How do I Avoid a Hepatitis Infection?

Many precautions can be taken to avoid a hepatitis infection, from proper hand-washing to practicing safe sex. Several types of hepatitis exist: A, B, and C types, which are spread through different ways and are sometimes easy to acquire, but some steps can be taken to minimize the risk. Hepatitis A is typically spread through fecal-oral contact, meaning a person must consume infected human fecal matter in order to become infected, which can be better avoided with good hygiene. Types B and C spread when a person comes in contact with infected blood or, in the case of type B, infected blood or bodily fluids. These last two types can be avoided by not sharing personal items like razors and toe nail clippers and practicing safe sex.


Type A hepatitis is spread by consuming even a tiny bit of infected fecal matter. To avoid getting this hepatitis infection, a person must pay special attention to hygiene by always washing his or her hands after using the restroom and before eating. When eating food that is not washed, prepared, and cooked personally, the sanitation of the kitchen the food was cooked in should be taken into consideration. For example, it is usually not a great idea to eat food from street vendors or uncooked food in undeveloped countries. No matter where a person is located, however, the cooks should wash their hands before dealing with food and serve hot food rather than cold or lukewarm food that has been sitting for a while.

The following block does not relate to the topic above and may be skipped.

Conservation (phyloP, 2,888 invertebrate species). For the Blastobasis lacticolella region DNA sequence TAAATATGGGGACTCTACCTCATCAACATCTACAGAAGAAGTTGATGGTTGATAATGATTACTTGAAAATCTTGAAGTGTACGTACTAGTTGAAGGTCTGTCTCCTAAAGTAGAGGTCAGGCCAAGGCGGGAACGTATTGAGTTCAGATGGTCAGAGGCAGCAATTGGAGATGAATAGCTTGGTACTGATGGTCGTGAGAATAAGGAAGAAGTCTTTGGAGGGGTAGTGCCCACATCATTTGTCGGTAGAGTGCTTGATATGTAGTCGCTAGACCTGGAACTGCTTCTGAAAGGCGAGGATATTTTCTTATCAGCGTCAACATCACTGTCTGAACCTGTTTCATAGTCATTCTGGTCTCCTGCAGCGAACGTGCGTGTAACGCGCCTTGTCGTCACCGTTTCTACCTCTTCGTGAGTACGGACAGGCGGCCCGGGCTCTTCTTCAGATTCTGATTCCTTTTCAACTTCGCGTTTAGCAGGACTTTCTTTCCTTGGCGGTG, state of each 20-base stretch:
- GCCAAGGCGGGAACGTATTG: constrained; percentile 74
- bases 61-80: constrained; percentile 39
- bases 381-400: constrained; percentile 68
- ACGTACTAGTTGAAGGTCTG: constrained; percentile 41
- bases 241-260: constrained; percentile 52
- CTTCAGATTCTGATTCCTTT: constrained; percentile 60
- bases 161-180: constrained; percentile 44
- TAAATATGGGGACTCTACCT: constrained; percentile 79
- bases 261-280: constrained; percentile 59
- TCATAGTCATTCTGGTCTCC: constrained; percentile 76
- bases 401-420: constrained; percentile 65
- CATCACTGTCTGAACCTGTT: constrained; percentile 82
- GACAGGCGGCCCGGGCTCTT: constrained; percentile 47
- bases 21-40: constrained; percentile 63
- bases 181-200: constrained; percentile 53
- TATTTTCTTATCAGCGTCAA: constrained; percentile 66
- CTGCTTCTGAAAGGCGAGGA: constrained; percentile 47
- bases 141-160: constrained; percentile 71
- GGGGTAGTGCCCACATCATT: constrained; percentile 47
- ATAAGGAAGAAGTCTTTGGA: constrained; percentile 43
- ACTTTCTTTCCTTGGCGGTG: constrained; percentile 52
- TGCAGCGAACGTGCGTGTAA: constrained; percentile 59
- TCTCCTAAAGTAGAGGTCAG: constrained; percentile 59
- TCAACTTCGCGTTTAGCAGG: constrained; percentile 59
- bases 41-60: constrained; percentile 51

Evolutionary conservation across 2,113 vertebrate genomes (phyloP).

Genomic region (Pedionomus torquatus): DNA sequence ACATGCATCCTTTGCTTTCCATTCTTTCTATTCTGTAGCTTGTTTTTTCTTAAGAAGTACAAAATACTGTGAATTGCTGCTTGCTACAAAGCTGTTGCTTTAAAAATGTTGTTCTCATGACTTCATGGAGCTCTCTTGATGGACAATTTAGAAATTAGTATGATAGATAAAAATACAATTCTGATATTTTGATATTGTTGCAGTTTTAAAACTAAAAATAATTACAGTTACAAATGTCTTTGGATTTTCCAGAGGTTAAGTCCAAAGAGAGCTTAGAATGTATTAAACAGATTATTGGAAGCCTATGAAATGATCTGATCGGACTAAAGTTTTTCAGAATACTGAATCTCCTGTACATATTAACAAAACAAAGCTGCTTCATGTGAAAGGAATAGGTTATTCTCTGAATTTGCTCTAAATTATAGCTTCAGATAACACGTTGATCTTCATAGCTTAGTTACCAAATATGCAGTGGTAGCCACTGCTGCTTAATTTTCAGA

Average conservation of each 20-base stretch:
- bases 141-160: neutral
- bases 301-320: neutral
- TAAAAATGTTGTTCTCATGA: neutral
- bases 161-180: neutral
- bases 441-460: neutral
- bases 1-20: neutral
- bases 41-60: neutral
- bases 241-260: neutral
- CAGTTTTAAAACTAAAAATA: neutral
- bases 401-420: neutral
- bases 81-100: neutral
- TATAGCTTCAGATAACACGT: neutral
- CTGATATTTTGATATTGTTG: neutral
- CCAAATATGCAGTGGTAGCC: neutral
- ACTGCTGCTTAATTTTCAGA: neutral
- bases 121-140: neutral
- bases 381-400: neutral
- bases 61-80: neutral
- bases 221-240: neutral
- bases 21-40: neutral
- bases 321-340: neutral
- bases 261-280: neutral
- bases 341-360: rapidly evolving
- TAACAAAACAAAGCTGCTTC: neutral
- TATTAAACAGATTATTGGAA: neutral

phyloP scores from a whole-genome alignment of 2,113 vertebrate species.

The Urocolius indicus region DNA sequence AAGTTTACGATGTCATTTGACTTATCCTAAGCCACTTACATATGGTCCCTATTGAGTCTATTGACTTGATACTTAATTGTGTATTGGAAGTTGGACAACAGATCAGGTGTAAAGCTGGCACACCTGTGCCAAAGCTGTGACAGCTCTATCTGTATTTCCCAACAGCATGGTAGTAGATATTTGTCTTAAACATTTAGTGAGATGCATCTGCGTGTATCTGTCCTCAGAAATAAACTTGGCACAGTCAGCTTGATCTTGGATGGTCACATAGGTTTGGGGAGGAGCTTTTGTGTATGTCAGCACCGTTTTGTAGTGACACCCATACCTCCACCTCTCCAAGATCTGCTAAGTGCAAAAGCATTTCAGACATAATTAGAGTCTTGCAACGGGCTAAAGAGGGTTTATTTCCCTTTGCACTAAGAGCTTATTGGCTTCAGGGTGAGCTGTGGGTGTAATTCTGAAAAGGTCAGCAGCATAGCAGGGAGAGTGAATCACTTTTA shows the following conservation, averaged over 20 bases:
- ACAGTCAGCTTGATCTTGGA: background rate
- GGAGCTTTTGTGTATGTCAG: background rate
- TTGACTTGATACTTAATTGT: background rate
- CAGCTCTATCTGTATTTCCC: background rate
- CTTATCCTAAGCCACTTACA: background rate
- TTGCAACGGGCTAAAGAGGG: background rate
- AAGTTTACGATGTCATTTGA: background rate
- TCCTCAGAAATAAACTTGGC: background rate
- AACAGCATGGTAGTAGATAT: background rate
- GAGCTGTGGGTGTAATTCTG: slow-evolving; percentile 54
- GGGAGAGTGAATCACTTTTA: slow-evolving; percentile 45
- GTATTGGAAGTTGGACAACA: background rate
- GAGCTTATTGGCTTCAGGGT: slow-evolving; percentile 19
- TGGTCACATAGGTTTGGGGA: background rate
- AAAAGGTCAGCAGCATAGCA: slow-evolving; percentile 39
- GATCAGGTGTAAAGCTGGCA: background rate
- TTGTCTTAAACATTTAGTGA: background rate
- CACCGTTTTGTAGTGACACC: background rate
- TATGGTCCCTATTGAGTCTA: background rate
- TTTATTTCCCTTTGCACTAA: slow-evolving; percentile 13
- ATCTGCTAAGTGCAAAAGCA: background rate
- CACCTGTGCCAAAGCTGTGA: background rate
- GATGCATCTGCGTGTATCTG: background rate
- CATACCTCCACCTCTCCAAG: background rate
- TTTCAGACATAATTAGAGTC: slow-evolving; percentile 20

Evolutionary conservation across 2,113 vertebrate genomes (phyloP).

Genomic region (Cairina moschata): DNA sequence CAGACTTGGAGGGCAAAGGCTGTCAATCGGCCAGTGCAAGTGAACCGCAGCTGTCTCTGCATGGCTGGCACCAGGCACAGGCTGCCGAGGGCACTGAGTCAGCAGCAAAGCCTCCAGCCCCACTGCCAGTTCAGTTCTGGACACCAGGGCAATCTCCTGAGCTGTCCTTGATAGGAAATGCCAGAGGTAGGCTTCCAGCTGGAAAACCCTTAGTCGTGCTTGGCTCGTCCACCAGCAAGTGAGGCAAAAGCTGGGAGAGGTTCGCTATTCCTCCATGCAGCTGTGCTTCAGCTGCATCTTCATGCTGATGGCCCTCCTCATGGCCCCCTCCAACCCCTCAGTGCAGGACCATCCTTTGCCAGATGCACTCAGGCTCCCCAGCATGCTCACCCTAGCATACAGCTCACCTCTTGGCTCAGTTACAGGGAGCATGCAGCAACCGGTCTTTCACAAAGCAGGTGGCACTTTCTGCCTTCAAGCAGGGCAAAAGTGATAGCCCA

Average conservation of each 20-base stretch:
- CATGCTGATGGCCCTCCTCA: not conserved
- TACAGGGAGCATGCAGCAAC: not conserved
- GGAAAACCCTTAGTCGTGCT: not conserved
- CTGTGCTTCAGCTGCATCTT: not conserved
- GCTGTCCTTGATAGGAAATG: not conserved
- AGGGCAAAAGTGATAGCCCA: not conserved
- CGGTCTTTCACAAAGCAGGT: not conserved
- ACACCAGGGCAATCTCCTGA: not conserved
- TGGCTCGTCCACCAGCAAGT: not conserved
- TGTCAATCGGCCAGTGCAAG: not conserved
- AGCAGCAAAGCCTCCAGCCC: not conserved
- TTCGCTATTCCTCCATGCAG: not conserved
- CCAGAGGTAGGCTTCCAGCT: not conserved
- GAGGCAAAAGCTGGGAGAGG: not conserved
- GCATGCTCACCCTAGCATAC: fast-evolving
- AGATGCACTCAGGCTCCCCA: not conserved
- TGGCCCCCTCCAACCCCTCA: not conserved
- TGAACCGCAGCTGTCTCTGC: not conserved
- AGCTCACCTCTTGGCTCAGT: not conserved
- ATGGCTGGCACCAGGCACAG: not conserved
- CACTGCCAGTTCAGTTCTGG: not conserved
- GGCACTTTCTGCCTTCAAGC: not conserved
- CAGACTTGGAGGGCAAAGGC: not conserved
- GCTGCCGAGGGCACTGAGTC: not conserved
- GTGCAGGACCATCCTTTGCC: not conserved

Hepatitis infection type B is frequently spread through sexual contact. Being infected this way can be avoided by having the partner tested for sexually transmitted hepatitis and other diseases before engaging in any sexual activity. If this is not a possibility, another way to reduce but not eliminate the risk is by using a latex condom and avoiding anal contact and all other activities that can result in cuts or abrasions, which increase the likelihood of getting a hepatitis infection. This hepatitis infection is also spread through blood contact in the same way hepatitis C is spread.

Type C hepatitis infection is spread through infected blood in ways that are not often thought of by the layperson. Sharing razors, needles, or any other personal item that may come into contact with infected blood can lead to hepatitis infection. In addition, blood used for transfusions that are not screened for diseases is risky because the blood may be infected with hepatitis, other diseases, or both.

Getting vaccinated for type A and B can help avoid hepatitis infection. There is no vaccine for hepatitis C, however. These vaccinations are generally highly recommended before traveling to another country.



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